Judge Rules to Decrease Wild Horse Population

Lizzy Schultz

USFS A Washington, DC judge took the side of American livestock producers this week with the rejection of unsupported claims from animal rights activists that the United States Forest Service(USFS) Wild Horse Management Plan would threaten the health and well-being of the wild horse population in the Modoc National Forest of Northeastern California.

The management plan seeks to reduce the population of the forest’s Devil’s Garden Wild Horse Territory, which is currently estimated to be 400 to 700 percent overpopulated, by reducing the number of horses to the Appropriate Management Level (AML) in the area and correcting any boundaries of the territory that currently house private property or other inappropriate USFS land. The size of the territory would decrease by approximately 40 square miles.

The plan was vehemently opposed by several animal rights groups, including the American Wild Horse Preservation Campaign and the Return to Freedom Horse Sanctuary, who argued that the solution lies in modifying the area’s livestock management plans.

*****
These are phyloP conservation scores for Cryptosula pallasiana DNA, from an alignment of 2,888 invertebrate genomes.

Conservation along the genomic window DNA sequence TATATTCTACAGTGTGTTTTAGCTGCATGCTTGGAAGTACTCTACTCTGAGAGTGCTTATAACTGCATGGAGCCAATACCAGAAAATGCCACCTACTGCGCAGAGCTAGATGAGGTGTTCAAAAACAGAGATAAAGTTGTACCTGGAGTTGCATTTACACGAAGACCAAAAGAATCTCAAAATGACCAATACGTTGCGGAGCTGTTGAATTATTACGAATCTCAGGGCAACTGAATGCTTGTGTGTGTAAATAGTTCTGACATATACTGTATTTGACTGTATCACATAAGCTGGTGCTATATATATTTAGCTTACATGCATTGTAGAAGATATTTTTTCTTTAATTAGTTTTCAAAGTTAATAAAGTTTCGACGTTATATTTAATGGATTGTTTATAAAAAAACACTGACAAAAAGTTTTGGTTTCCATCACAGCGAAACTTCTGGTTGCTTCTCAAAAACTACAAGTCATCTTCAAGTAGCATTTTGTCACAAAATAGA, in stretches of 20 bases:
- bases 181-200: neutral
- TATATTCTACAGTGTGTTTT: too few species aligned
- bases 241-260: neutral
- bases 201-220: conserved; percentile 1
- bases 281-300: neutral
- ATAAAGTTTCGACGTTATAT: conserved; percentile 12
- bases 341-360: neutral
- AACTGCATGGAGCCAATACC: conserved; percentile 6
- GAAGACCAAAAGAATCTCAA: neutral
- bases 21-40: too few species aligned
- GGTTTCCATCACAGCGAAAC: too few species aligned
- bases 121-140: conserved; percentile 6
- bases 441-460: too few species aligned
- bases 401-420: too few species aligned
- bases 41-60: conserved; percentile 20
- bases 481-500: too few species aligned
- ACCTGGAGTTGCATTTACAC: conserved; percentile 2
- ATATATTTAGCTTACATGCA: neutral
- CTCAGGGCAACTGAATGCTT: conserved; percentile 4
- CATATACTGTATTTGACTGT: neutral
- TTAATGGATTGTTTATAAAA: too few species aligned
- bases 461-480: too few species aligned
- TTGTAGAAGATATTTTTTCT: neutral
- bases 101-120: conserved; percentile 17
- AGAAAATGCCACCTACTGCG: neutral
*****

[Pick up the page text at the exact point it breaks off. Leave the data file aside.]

Livestock producers and USFS have argued that reducing the herd populations falls in line with the requirement described in the Wild Free-Roaming Horses and Burros Act of 1971 that the agency provide a “thriving natural ecological balance.”

“Overpopulation of wild horses threatens not only the health of the range, but the livelihood of those that do properly manage the natural resources,” said Dustin Van Liew, Public Lands Council executive director. “The Judge saw directly through shortsighted arguments in the case and recognized the critical need to properly manage the exploding population of these horses and to take care of the land.”

Animal Activists, Animal Welfare, Equine, legislation, Livestock, Public Lands Council